The mid-year tourist season in Washington for 2007 has ended. That means it's once again time for the Duke Ellington Jazz Festival. VOA's Doug Levine runs down some of this year's highlights.
Washington native Duke Ellington took his music far and wide, so it's not unusual that the festival named in his honor features groups from seven different countries. The nightly International Jazz Showcase has quickly become one of the week's biggest draws, with acts from Japan, Rwanda, Brazil, Mexico, Columbia and Cuba among those performing at the Kennedy Center for the Performing Arts.
Duke was ahead of his time in terms of musical innovation, often going beyond jazz and defying categories altogether. Duke would be the first to applaud a schedule that had a hip-hop concert one day, followed the next by 'bring your family for a day of jazz.'
Several concerts paid tribute to another jazz pioneer, Dizzy Gillespie, who would have celebrated his 90th birthday next month. Jazz on the Mall: "To Diz With Love" featured Dizzy Gillepie's All-Star Big Band, and the Danilo Perez Trio and Guests will perform "In The Footsteps of Dizzy" at the 85-year-old Lincoln Theatre.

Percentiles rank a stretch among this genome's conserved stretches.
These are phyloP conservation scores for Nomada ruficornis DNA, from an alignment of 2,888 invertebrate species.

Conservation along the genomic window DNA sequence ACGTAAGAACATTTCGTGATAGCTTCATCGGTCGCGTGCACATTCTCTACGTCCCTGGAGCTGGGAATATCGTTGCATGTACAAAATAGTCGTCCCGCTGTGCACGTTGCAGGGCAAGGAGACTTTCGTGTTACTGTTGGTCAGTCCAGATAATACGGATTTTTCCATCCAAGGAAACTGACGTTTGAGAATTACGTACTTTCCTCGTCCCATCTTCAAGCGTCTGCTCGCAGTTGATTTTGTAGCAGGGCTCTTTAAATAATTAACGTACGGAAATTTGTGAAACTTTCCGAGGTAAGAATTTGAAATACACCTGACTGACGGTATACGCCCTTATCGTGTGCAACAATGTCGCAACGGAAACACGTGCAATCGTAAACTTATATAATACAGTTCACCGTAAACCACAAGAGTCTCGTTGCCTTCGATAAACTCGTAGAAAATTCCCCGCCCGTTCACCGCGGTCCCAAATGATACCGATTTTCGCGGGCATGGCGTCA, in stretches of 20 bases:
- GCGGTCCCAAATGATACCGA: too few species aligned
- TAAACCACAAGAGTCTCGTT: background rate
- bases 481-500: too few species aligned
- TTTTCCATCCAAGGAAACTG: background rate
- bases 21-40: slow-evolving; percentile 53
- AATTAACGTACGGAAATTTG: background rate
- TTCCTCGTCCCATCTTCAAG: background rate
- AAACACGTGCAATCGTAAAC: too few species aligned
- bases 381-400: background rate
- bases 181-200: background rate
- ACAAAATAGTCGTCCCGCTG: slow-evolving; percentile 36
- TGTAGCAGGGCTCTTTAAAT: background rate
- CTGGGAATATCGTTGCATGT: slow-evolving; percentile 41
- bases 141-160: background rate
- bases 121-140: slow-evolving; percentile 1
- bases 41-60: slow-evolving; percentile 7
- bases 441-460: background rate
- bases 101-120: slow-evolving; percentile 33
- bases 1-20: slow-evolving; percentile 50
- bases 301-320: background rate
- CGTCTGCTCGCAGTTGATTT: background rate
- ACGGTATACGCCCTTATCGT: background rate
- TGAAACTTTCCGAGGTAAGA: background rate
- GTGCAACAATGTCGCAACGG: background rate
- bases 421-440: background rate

In addition, The Library of Congress sponsored an afternoon of "Dizzy on Film", and, at George Washington University, distinguished panelists convened to discuss the role of jazz around the world in a forum titled "Duke, Dizzy and Diplomacy."
Nightly jazz happenings at clubs around town gave way to the festival's finale, "The Willis Conover Jazz Tribute." An all-star group led by Grammy-winning saxophonist Paquito D'Rivera honored Voice of America's longtime jazz host with a concert at VOA on September 17.